As it was widely reported at the beginning of April, cosmetics retailer Lush announced it was quitting social media, citing the constantly changing algorithms on social networks as one of the main reasons.
Unsurprisingly, the debate quickly turned to paid vs organic growth on social media – is one better than the other? What’s the way forward for both brands and creators?
Let's start with organic growth; naturally, there are many positives to it. First and foremost, organic reach is unobtrusive and relevant for the user. You’re talking to people who are interested in your brand, who actively want to hear from you. They’re probably your current customers – some might be potential ones.
Sounds great, doesn’t it? Ah, well, it used to be great when business profiles were a rarity on social media platforms, but that’s not the case anymore. With the introduction of increasingly complex algorithms organic has become a random science, almost impossible to scale.
To give you an example, the average organic reach on Facebook sits at 2%. That means only 2% of your followers will see your posts – and to make things worse, you don’t have any control over who comprises that 2%. It could be someone who is a regular client, someone who liked your page four years ago to enter a competition, or a colleague’s grandma.
And this seems unlikely to change. In fact, at this year’s F8 Facebook announced its pivot from ‘town square’ (a public place for discussion with anyone, from your best friend to complete strangers or businesses) to ‘living room’ (a private spot for intimate conversations). Organic reach is clearly on the wane.
You can still try to reach them through influencers; however, it’s tricky to deliver an effective strategy without having your own social presence. Influencers can be a great complement to it, but they’re not a substitute for a brand’s own profiles. Plus, in an era where brand safety is an increasing concern, it can arguably be a risky move to put all your eggs in that one basket.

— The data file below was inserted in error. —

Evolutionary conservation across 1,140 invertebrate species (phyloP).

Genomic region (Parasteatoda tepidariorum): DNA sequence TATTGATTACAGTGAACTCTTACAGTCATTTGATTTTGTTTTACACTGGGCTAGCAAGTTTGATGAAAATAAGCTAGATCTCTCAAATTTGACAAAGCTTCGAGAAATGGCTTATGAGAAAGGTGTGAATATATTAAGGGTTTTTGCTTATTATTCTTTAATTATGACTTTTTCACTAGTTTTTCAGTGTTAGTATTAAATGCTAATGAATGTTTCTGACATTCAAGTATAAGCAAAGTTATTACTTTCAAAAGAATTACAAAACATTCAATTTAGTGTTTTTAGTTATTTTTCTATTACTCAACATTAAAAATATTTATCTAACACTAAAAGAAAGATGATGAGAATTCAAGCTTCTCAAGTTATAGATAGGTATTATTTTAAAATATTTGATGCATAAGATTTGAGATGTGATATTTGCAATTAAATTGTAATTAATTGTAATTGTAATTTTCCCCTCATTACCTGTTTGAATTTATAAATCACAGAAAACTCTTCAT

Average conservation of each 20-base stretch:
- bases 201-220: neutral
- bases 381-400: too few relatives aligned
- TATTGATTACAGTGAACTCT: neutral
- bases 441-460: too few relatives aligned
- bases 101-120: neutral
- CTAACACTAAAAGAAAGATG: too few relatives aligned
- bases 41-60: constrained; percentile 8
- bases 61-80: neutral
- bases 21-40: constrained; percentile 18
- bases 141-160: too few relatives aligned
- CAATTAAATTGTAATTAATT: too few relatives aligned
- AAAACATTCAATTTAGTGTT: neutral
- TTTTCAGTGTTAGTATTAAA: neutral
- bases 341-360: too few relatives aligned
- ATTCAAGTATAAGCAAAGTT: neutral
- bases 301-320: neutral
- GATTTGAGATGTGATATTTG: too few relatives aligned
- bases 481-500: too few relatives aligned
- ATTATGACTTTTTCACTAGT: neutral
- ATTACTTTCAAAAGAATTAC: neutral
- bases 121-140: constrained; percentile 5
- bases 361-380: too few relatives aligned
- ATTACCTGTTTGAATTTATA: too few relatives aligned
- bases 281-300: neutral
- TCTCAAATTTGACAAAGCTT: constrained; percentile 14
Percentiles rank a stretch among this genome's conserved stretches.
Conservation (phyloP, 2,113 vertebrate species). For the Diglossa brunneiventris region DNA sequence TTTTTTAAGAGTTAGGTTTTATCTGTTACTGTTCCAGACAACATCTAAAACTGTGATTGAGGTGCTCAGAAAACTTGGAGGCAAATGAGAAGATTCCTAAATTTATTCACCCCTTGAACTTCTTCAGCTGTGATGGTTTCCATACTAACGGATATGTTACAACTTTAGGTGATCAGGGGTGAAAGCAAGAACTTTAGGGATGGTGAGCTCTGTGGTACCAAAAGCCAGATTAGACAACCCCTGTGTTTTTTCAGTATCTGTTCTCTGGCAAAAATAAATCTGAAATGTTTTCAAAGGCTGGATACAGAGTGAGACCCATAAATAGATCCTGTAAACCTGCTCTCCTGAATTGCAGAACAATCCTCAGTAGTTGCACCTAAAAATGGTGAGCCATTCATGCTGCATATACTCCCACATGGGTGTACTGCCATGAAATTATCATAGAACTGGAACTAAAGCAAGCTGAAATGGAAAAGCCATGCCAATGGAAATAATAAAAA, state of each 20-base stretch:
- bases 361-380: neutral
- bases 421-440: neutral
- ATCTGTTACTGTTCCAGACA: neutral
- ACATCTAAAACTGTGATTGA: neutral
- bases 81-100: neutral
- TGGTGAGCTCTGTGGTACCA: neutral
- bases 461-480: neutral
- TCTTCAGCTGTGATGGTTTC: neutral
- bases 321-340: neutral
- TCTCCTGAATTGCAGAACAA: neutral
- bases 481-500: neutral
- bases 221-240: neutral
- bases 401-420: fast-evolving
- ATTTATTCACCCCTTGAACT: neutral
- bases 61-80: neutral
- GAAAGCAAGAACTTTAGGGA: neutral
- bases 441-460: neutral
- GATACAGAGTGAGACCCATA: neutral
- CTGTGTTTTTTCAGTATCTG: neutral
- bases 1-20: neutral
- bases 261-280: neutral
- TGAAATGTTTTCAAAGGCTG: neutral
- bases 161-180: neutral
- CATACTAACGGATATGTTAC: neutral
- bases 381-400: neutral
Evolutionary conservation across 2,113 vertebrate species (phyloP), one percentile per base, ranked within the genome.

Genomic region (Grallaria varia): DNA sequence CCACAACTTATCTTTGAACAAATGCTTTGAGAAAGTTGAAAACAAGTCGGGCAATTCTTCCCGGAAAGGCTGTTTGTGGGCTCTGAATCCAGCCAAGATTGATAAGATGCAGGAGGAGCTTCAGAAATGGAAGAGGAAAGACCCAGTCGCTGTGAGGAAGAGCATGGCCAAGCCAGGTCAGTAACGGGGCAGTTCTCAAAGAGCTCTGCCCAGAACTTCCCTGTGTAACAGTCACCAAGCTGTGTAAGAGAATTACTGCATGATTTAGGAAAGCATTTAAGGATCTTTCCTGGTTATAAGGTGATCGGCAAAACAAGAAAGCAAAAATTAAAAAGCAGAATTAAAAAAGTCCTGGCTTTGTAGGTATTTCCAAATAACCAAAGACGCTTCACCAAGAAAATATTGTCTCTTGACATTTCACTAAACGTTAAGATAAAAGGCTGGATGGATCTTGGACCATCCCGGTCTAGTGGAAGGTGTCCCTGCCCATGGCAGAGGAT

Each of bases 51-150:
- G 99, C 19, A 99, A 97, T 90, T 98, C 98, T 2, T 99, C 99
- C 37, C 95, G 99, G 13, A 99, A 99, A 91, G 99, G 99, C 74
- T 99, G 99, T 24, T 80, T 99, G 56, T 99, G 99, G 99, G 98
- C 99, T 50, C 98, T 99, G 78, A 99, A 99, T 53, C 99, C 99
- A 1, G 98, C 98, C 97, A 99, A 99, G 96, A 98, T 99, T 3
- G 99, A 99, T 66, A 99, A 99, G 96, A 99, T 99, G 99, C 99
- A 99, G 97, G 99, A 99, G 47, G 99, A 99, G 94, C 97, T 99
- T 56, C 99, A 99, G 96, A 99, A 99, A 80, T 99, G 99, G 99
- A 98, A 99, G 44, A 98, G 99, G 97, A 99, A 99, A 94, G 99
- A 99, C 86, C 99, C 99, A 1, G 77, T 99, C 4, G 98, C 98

As a brand, there are several ways to react to this. One is shutting down your social media presence, as Lush did.
The problem with leaving social media altogether is that your audience isn’t. They’re still there. They might miss you, but they’ve got other things on their feed to keep them entertained – and they’re very unlikely to want to move to your proprietary channels.
The other alternative? Paid social media.
Just like with any other traditional marketing channel, a paid social strategy involves paying for reach and distribution. And there are many benefits in comparison to traditional media – for starters, you can choose with surgical precision how, when, where and who to target with your advertising.
Not to mention the amount of data and analytics available to track the performance of your campaigns – also unmatched by any traditional marketing channels. And with concrete measurements you can track performance and behaviour in a far more precise way, leading to new opportunities for retargeting.
Plus, as we mentioned, your audience is already there; there’s no need to waste resources trying to drive people to your proprietary channels (as Lush is try to do at the moment). As Marketing Week puts it, it’s quite hard to justify walking away from arguably "one of the largest and most democratised forms of communication".
The downside to this is that running social media ads can be complex, time-consuming and inefficient without the right expertise. However, in today’s world it’d be naive – not to say disastrous – for brands to base their digital marketing strategy purely on organic social media marketing. While important for community management purposes, it’s fast becoming an outdated plan of action as social networks increasingly move towards a pay-to-play model.
As long as brands have got a solid content strategy to match their social media efforts, the move towards paid is actually good news; more control, more clarity, more precision and stronger results.
And if you’re unsure as to how to achieve all that, get in touch with us – we’ve got over 10 years of experience in helping advertisers make the most of paid social.